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The CSP industry has become increasingly diverse
Catherine | helioscsp | 2020-07-07 11:53:30    

The Concentrated Solar Power industry has become increasingly diverse geographically, in terms of the location of commercial plants as well as the origins of developers, investors and contractors involved in project implementation. CSP projects that either entered operations or were under construction during 2019 involved lead developers and investors from at least eight countries including China, France, Israel, Kuwait, Saudi Arabia, Spain, the United Arab Emirates and the United States.

Contractors were based in China, Denmark, Israel, Spain and the United States, with Chinese companies involved in almost half of the completed or active projects.

By contrast, before 2015 most CSP companies hailed from the United States and Spain.

The Saudi company ACWA Power remained the leading CSP project developer in 2019, with around 700 MW of projects under construction.

Other notable developers, investors or owners of Concentrating Solar Power plants that either entered operations or were under construction during the year included EIG Global Partners (United States), ENGIE (France), Royal Tech (China), Noy Fund and Shikun & Binui (both Israel), as well as at least 13 other developers from around the world.

The leading companies involved in the engineering, procurement and construction of solar thermal facilities (ranked in terms of megawatts completed and/or under construction) included Abengoa (Spain), Shanghai Electric (China), Acciona (Spain), General Electric (United States), Sener (Spain), Brightsource (Israel) and China Shipbuilding New Power Company (China).

With the spread of markets around the world, the broadening of supply chains and increasing experiences in the industry, costs have continued to fall.

Lower total installed costs combined with longer or more flexible power purchase agreements and higher capacity factors (thanks largely to including TES and the shift towards locations with better resource conditions for CSP) have reduced the cost of electricity from CSP.

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A 2019 study estimated that the global weighted average levelised cost of electricity (LCOE) of CSP in 2018 (USD 18.5 per MWh) was 26% lower than it was in 2017, and 46% lower than in 2010. Another study from 2019 estimated that the average LCOE of new CSP capacity with storage was lower than the average LCOE of new natural gas peaking plants under certain circumstances.



Despite these advances, developers of CSP with TES faced strong competition from projects coupling solar PV and wind power with battery storage, which were increasingly prevalent in 2019.



In many cases CSP and TES capacity are being combined with solar PV and/or wind power capacity in hybrid facilities to lower costs and increase capacity value. For example, Israel’s Megalim and Negev CSP plants each are located alongside solar PV plants, and China’s new 50 MW Luneng Haixi plant forms part of a 650 MW renewable energy complex that also includes 200 MW of solar PV and 400 MW of wind power capacity, plus 50 MW of storage capacity.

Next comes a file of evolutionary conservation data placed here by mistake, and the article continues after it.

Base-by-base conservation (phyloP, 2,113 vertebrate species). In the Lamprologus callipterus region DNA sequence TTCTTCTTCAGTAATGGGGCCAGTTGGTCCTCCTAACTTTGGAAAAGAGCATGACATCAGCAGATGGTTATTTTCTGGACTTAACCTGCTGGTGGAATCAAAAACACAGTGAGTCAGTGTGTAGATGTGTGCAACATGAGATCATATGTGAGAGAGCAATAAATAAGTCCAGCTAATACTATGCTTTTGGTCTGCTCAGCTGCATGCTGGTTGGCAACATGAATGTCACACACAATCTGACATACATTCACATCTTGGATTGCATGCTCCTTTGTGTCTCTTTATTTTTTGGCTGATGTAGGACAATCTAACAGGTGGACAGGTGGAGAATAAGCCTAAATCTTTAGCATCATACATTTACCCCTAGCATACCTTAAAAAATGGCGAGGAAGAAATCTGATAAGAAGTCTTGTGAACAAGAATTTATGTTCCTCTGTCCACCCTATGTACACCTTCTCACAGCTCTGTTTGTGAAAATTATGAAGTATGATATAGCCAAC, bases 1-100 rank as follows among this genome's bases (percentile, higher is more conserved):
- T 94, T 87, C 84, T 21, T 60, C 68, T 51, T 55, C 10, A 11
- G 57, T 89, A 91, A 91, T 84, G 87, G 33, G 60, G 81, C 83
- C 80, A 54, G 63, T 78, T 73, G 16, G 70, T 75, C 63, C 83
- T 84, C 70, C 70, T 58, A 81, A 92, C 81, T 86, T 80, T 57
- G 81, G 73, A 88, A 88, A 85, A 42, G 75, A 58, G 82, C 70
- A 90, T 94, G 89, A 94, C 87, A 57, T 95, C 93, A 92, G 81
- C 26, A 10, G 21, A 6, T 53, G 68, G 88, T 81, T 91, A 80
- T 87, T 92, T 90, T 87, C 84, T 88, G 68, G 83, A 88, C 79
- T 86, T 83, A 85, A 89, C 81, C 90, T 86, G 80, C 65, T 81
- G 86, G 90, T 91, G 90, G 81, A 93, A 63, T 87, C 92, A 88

The 110 MW Cerro Dominador plant in Chile will incorporate 17.5 hours of TES alongside an existing 100 MW solar PV plant.

In 2019, a hybridised project in Morocco that will combine CSP, solar PV and energy storage was awarded by the Moroccan Agency for Sustainable Energy at a tariff of MAD 680 (USD 68) per MWh.

Contractual agreements for the United Arab Emirates’ NoorEnergy 1 project, which will combine 700 MW of CSP capacity with 8.1 GWh of TES and 250 MW of solar PV capacity, were finalised in early 2019 based on a CSP tariff of USD 73 per MWh in parallel with a solar PV tariff of USD 24 per MWh.



Concentrated Solar Power capacity has been combined with solar PV and/or wind power capacity in hybrid facilities to lower electricity generation costs.

Also in 2019, a range of R&D activities were under way that aimed to further reduce the costs of CSP. Some of this work focused on increasing system operating temperatures in order to unlock greater thermal energy efficiencies.

For example, a partnership between the French utility EDF and Chinese CSP technology company Shouhang aimed to convert an existing CSP demonstration project from using a steam cycle for thermal power generation to using a closed-loop supercritical CO2 cycle, which is capable of higher operating temperatures.

In the United States, a government-backed programme at Sandia National Laboratories was focused on developing a CSP central receiver that is capable of operating at temperatures above 1,000 °C, allowing for greater heat concentration.

Also in 2019, the US Department of Energy announced USD 30 million in support for 13 research projects, with the goal of improving CSP economics by reducing manufacturing costs, developing new storage technologies and allowing for more autonomous system operations.

R&D attention during the year also was focused on addressing the environmental impacts of CSP. In Europe, for example, researchers were evaluating novel ways to reduce water consumption for heliostat cleaning through the development of ultrasonic cleaning systems and hydrophobic coatings.

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